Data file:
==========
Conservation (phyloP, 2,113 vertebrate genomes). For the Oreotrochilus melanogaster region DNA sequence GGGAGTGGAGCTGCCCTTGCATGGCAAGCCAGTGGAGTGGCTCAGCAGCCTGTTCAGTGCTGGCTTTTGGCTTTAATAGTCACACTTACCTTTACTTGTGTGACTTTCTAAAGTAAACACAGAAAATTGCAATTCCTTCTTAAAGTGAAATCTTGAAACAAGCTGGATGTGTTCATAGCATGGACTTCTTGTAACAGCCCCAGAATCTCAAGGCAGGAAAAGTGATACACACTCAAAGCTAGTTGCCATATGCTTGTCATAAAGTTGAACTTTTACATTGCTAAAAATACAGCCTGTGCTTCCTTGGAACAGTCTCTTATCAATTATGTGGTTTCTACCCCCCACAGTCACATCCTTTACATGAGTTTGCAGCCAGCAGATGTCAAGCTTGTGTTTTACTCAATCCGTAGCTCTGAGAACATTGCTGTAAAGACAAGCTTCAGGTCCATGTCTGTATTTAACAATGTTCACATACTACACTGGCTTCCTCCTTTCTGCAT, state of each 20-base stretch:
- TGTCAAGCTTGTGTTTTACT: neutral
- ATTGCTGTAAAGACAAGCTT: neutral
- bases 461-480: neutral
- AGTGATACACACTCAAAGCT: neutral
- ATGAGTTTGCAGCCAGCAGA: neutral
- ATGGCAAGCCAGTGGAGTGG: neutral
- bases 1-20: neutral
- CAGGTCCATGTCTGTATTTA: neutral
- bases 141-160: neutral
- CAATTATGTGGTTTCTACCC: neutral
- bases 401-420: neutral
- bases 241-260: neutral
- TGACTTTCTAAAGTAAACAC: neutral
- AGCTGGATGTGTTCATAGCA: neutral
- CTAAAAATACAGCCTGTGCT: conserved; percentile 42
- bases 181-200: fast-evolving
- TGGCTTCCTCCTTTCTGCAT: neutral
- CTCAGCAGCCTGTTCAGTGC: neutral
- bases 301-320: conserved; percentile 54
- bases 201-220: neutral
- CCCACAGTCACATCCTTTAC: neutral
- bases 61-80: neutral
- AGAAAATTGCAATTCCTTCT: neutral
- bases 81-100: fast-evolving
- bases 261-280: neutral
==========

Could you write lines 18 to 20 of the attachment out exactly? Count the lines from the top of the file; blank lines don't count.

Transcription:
- TGGCTTCCTCCTTTCTGCAT: neutral
- CTCAGCAGCCTGTTCAGTGC: neutral
- bases 301-320: conserved; percentile 54